5 Ethical Commitments From Fashion Brands You Need To Know About
Who doesn’t enjoy a bit of pre-cruise shopping? This guest post by Wayne Thomas gives you a few things to consider if you want to make ethical choices.
Ethical concerns are becoming an integral part of the way fashion retailers do business. As more information comes to light about the negative impact fast fashion has on the environment and those who work in the industry, consumers are driving demand for ethical commitments from the brands they know and love.
From raising money to fund causes they care about to addressing human rights issues in the manufacture of their products, we are asking more than ever of the world’s biggest producers and retailers. In this post, we look at five ethical commitments from brands you need to know about.
One of the simplest ways brands can commit to a more ethical way of working is by raising money for causes their customers believe in. Did you know that high-street giant Debenhams has a £1 million fundraising target each year? This is alongside the many other steps Debenhams have taken in recent years to make their operations more ethical.
Reduction In Landfill
￼Much of what we buy and wear ends up in landfill. It is a sad byproduct of our throwaway culture, but one which brands are now starting to address. Clothing brand Nobody’s child have committed to reducing landfill as much as possible. They only manufacture their collections in small runs, reuse fabric where possible and donate any excess fabric to local colleges. Also, at & Other Stories, Monki, and other H&M Group brands, customers are able to recycle old textiles in store and receive discounts and incentives.
Ban On Animal Testing And Use
Some of the biggest brands have now committed to banning animal testing, fur (including feathers) and angora in all of their productions. Big names which have recently committed to stopping the use of angora wool include Gucci, Calvin Klein, Gap and Ralph Lauren.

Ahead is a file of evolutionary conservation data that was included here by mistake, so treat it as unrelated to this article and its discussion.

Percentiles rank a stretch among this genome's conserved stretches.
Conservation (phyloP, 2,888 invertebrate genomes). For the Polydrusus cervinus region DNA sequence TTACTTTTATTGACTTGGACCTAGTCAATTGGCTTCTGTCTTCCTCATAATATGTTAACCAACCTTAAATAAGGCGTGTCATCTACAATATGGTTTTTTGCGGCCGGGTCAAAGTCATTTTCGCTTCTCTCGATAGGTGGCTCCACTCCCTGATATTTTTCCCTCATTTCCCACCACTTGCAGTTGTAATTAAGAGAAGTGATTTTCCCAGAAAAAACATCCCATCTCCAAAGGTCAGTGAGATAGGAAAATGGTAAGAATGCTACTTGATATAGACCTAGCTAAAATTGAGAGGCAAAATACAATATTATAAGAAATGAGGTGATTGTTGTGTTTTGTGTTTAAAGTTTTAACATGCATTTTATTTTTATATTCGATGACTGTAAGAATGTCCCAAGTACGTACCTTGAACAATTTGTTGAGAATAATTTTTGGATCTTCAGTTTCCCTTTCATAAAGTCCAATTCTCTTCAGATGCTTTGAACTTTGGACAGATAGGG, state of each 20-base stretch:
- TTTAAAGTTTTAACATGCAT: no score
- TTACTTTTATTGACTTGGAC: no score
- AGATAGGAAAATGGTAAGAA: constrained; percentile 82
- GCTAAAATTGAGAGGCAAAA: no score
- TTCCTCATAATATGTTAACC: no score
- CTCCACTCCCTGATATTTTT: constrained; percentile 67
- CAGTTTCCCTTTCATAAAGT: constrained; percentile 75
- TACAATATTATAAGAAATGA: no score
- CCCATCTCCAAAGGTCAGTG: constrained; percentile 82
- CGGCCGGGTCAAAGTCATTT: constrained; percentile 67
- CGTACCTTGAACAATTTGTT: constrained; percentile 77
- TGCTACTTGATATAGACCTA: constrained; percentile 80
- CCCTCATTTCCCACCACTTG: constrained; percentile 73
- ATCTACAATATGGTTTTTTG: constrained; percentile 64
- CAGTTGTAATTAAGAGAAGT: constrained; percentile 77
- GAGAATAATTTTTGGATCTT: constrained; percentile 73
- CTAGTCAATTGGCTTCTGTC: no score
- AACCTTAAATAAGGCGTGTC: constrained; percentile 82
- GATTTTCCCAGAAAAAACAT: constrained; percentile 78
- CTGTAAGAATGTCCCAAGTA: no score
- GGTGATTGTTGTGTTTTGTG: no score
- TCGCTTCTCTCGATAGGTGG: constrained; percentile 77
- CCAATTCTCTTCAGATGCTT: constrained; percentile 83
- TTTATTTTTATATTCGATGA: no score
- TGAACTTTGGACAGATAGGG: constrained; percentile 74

This is not only reserved for the fashion space, but in the beauty industry too. There has been a significant increase in the number of vegan and cruelty free brands on the market which has forced even the biggest beauty houses to consider their animal testing practices and the ingredients they use in their products.
It is not just the goods themselves, but the production and disposal of packaging that is causing major disruption to the environment. You may have already noticed how much excess packaging comes with your favourite parcels, but did you know many brands are now taking measures to reduce the packaging used? For example, the cult skincare brand Glossier now allow you to decline their signature pink ziplock and sticker pack to reduce the carbon footprint of their packaging.
￼Sustainable Supply Chains
Ethical concerns go further than the store you buy from. Brands are now committing to ensuring that their ethical commitments extend through to manufacture and sourcing of materials. According to charity The Chain, who monitor supply chain practices, Adidas, Lululemon and Primark are leading the way when it comes to rectifying human rights issues, listening to the voices of workers and overall monitoring of supply chain practices. For example, Adidas has long-term relationships with most of its suppliers.
What commitments do you like to see from your favourite brands? Let us know.
Here are some of our favourites;
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